Pianist and writer James Rhodes turns the traditional classical concert into a real inclusive experience. The English musician, who is happily established in Spain, shares his love and passion for music in his concerts, managing to make every member of the audience connect with him and with the great composers he presents and plays. Rhodes is also a wonderful, singular communicator who with a unique mix of ingenuity and humour, shares his fascinating knowledge making serious topics, like classical music, accessible to everyone.
“During my concerts I talk about the pieces I'm playing, why I've chosen them, what they mean to me, the context they were written in.” This is how James Rhodes explains what his recitals are like in the prologue to his book Instrumental: A Memoir of Madness, Medication and Music (13th edition, over 100,000 copies sold), that has been unexpectedly hugely successful worldwide.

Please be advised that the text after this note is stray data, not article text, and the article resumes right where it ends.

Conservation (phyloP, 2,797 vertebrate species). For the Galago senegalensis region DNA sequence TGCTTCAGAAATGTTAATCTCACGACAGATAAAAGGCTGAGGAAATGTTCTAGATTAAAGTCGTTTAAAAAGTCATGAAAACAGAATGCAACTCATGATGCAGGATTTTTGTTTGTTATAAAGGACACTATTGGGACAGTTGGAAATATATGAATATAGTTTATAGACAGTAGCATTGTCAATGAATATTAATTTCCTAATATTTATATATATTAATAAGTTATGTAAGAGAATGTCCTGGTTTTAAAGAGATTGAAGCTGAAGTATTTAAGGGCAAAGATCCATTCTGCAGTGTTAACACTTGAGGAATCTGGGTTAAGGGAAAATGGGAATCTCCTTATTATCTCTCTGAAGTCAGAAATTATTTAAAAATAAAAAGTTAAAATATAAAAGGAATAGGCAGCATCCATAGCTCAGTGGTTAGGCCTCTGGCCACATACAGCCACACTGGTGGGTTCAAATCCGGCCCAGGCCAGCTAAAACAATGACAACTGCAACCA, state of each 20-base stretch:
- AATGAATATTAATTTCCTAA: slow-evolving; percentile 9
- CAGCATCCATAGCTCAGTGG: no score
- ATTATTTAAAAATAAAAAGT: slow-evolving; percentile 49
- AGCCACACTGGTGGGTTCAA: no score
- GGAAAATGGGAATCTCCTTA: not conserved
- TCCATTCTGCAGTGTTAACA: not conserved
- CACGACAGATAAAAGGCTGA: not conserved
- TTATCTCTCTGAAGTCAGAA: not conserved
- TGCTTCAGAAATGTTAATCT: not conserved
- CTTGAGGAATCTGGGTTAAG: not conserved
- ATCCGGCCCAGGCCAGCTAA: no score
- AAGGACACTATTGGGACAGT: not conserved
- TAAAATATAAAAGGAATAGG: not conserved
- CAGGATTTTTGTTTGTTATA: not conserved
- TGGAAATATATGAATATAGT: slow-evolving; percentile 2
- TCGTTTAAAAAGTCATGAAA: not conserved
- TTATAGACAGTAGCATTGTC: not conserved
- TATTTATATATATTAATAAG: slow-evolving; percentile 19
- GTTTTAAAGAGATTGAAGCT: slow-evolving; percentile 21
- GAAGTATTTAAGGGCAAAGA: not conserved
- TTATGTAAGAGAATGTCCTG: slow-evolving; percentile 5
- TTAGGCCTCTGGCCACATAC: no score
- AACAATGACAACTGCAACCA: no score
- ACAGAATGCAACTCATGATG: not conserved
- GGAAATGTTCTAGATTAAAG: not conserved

Dusting off the atmosphere that seems to be around this music genre, Rhodes casts a renewed glance at classical music and offers a groundbreaking concert format. The British artist has come up with his own, personal kind of recital where in addition to playing, he gives a context to the pieces he’s going to play, speaking about the story and life of the composers. With his singular concerts James Rhodes has become one of the main promoters of classical music in the world, thanks to the tours and concerts he gives in all kinds of festivals and venues, as well as to the several documentaries about him shot in collaboration with British and Spanish TV channels.
Charismatic and highly talented, James Rhodes absolutely believes in the power of classical music: “In this concert I’d like to invite the audience to get away from our mad and furious world and replenish our energy reserves”.
Acclaimed by the critics for developing a style of his own, Rhodes gives a very personal touch to all his performances, which show a first-hand experience of music, undoing the solemn halo around classical music to bring it to the general public.
The programme celebrates the 250th anniversary of the birth of Beethoven.
Tickets bought for the original date of this concert, 28 March, will be refunded as soon as possible via the same payment method they were purchased with.
Tickets will for the new date, 31 October 2020, will be on sale soon.